Lent started just over a week ago, and today I start a new project of sorts to give me a better focus on God during this special time (yes, it’s okay to start late). Rather than fast from a particular food or activity during this season, I typically carve out some extra time to focus on God by using my spiritual gift of encouragement. This project I’ve mentioned involves taking that in a different direction. I plan to carve out time a couple times each week to reflect on my healing, how God has fulfilled it. For me, that is best done through writing or journaling (which I already do on a daily basis in the interest of maintaining my overall health).
The past couple weeks, I’ve contemplated the importance of regular meetings. “Meeting” can allude to an array of subjects to discuss at said gatherings. While I have noticed that having regular meeting times provides my life more structure and meaning, I have also contemplated the effect of regular meeting times for worship and community with God’s family.
In college, I found it easier to manage my symptoms of depression, anxiety and PTSD. I created a routine and stuck to it, successfully accomplishing my goals to regularly exercise, pray, have mealtimes with friends, maintain my leadership position at Campus Christian Fellowship, attend worship services throughout the week and complete my school work and projects. I felt good about these tasks and my activities; I felt connected and enriched. I could see my growth. I have only recently noticed the pattern of meeting in the context of worship and spiritual growth having a significant role in keeping my focus and perspective on track. I was regularly reminded of Scripture and how God’s love fulfills it on a daily basis. I also met with a counselor and mentor to help me apply that to my life to keep my focus on the light rather than the darkness that tends to hover around me. All those meetings took up a considerable amount of time, but they made it possible for me to continue moving forward, and, most importantly, in the light.
The transition from college to the so-called “real world” can prove rough for everyone. Fortunately, I know I am not alone. Several friends have shared my struggle in finding a meaningful job or selecting the direction they want to take their careers. Transition of any sort has its difficulties. I just can’t help but see the importance and benefit of transitioning into more meetings to maintain the structure and stability of corporate worship and community. Even someone at a recent support group meeting mentioned how attending three different support groups every week for a while made it possible for her to step away from her destructive path; she even emphasized that continuing to attend meetings (this is more than fifteen years later) keeps her on that track. Sadly, as this same person shared, she’s been around long enough to see people get sober from drugs for years and then go back once they stop attending meetings. We all need constant meetings to keep our focus and accountability in perspective.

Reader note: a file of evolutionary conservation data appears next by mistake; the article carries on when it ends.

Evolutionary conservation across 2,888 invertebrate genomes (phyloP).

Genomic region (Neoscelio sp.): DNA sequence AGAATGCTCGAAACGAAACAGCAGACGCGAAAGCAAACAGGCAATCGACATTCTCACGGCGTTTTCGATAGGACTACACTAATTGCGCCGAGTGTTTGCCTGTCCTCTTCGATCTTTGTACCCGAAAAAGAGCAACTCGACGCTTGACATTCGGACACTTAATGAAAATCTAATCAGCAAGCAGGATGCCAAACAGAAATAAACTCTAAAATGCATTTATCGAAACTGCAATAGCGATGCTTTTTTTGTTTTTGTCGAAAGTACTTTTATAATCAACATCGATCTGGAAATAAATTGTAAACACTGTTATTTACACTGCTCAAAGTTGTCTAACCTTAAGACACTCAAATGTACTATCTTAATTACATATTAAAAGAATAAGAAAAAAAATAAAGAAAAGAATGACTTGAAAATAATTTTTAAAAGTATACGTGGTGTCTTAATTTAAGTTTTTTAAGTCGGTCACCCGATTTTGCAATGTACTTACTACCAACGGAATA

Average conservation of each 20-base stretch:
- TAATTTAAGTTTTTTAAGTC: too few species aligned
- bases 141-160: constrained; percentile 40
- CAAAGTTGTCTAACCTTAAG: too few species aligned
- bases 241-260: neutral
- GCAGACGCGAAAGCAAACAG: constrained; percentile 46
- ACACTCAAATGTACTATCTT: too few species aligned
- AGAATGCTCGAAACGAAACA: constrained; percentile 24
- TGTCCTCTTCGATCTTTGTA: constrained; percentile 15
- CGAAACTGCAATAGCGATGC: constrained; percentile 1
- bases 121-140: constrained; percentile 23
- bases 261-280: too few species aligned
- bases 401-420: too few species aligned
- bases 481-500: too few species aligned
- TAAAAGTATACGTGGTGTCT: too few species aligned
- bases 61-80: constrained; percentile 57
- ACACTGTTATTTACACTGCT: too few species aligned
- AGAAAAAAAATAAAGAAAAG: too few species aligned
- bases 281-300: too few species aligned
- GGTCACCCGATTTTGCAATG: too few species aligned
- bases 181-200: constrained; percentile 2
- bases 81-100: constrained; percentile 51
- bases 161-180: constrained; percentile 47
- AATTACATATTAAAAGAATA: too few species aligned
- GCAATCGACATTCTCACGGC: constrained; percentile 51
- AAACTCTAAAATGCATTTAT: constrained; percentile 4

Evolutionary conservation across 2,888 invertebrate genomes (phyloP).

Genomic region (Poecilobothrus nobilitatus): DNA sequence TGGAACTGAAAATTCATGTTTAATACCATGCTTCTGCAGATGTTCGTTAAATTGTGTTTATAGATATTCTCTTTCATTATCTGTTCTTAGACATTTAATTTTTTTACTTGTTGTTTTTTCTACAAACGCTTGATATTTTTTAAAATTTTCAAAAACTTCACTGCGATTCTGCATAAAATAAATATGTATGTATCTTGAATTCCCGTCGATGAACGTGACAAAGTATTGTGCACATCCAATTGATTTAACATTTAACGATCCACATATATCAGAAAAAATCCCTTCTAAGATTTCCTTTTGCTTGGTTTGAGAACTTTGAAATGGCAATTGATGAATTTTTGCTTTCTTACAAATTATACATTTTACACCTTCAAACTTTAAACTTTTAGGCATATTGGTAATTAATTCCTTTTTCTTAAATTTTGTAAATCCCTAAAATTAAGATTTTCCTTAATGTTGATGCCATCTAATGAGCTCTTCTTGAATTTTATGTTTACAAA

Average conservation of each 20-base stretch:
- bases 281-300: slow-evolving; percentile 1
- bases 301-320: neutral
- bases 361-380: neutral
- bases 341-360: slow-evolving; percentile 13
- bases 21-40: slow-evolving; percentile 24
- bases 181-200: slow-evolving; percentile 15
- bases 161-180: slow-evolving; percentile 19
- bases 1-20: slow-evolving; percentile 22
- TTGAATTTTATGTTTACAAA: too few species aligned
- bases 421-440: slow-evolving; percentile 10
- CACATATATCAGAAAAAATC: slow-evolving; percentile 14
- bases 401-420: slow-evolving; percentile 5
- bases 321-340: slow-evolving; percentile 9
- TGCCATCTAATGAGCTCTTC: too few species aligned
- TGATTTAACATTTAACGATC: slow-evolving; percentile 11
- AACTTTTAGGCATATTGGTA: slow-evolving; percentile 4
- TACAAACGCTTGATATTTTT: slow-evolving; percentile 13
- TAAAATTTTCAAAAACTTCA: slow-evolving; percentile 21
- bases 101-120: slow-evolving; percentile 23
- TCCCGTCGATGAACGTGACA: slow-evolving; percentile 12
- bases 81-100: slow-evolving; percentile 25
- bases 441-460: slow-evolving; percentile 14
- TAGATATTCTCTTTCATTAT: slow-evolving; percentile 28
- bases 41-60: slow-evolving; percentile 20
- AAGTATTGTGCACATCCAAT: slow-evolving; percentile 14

That brings me to a new goal. The past several weeks, I have adjusted my schedule to make it easier for me to regularly attend the church service where I feel most comfortable and the Celebrate Recovery program I feel most at home. Even a couple weeks of attending both meetings gave me a better structure and a sense of stability to keep me on track to progress my healing. I know I will add more meetings, but that gives me a good start. I can also rest assured that both those meetings maintain a focus on God’s grace and love.
Lent is a time to fast and focus. God can use focus and perspective through meetings to keep us on track. What meeting can you commit to attending, even just during Lent to give your time to improve your relationship with God and your life?